Monday, July 4, 2022

Developing York County: Jim Noel Set to Retire After Almost 30 Years in Economic Development

Jim Noel, the York County Director of Economic and Tourism Development is stepping down after almost thirty years with the county. (Courtesy of York County)

YORK COUNTY — Jim Noel has been the Director of Economic and Tourism Development for York County since November 1993. In December 2021, Noel announced that as of June 1, he would be retiring from county service.

It is rare to find someone who has worked for same organization, let alone in same position, for that long, but Noel says that his director position has always kept him on his toes.

For the better part of three decades, Noel has worked to drive the recruitment, development and the retention of businesses within the county.

Its a job that, while rewarding, has more than its share of stressors. These include navigating bureaucratic red tape while competing with surrounding localities; all of this in the name of creating an environment that is conducive for robust business throughout the county.

“This job is so diverse,” Noel said during an interview with WYDaily. “What I do on any given day varies just tremendously. The skillsets needed to address issues. I am more of a ‘jack of all trades’ than an expert on anything. You’ve got to have some knowledge of commercial real estate, financing knowledge, you’ve got to be a marketing person, a public relations person, public speaking. You’ve got to be able to deal with the private sector from a tiny little one person shop in a home base business to a megacorporation.”

During his tenure, Noel has been at the helm as worldwide chains such as Walmart and Lowes Home Improvement decided to set up shop on Mooretown Road. In the early 2000s, Noel and his team actively courted the parent company of Great Wolf Lodge to build its Williamsburg location on Rochambeau Drive, thus becoming a boon for tourism in the Historic Triangle.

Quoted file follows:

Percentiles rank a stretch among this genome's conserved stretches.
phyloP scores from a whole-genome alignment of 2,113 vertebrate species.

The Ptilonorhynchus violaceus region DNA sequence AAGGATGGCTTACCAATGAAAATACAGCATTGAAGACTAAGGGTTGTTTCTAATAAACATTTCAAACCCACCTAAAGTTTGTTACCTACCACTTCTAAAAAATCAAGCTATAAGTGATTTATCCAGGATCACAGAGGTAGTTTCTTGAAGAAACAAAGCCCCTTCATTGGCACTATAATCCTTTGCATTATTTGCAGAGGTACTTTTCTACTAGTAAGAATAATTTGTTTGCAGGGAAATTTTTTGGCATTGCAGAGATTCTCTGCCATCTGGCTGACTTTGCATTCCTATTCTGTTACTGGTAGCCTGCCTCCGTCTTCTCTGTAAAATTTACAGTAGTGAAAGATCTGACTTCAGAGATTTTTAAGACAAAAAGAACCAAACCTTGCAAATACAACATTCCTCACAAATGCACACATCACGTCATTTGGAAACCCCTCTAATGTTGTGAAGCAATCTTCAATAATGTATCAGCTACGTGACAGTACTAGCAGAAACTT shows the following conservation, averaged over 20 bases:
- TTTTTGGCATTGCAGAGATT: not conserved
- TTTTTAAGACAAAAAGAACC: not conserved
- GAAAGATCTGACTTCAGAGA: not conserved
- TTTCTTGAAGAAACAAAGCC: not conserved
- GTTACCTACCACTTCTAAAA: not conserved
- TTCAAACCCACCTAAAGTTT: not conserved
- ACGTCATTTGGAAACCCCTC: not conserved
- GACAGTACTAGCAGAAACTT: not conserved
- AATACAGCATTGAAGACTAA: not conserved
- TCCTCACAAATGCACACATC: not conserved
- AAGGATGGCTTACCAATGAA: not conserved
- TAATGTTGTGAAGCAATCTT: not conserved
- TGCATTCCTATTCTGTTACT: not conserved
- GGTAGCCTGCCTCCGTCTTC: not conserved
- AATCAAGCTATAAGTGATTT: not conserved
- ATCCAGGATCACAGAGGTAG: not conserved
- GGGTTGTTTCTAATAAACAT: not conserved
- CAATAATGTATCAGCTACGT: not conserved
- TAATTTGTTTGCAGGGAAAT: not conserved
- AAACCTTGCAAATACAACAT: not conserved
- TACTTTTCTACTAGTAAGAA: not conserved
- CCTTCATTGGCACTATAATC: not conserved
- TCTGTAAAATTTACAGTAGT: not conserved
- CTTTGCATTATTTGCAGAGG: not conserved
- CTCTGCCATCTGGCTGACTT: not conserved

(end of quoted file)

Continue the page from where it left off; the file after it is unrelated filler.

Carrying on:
These are huge feathers in his team’s caps, which also came alongside some of the challenges that come with building an economy in York County.

“While York County is a wonderful community and a very rich community in terms of its people, housing, wealth and beauty, it is not a very big county, only about 106 square miles, and literally half of the county is not taxable,” said Noel.

Noel went on to say that because of the County presence of Yorktown Naval Weapons Station, Camp Peary, as well as water reservoirs and other protected areas, there is a huge amount of the municipality in which there is no tax base.

That, coupled with the fiscally conservative nature of the York County electorate, which tends to shy away from the development of industrial and office parks, attracting businesses to the area can be difficult. Particularly when competing with larger neighboring localities, such as Newport News, to attract businesses.

“On the other hand, I have a great community to promote,” Noel says when noting the county’s business friendly qualities. “I have a highly trained workforce, a highly educated population, a great built environment, superior schools. Elements that any business that would love to have for their employees.”

Noel notes that a key to his success and longevity in his role has been the steady leadership within the county. He said that he has enjoyed working for County Administrator Neil Morgan as well as his predecessor, the late James “Mac” McReynolds.

“Neil Morgan is a superb administrator by any standard and he probably understands economic development better than me,” Noel said.

Going forward, Noel says he is looking forward to the next chapter in his professional life and that, all in all, his almost three decades at the helm of York County development have been gratifying.

“When you see businesses that are locally-owned grow and expand and build new buildings and create new jobs and give back to the community, that is very gratifying,” Noel said. “I’ve been blessed to be, I am pretty certain, that I am the longest serving director of economic development in the state.”

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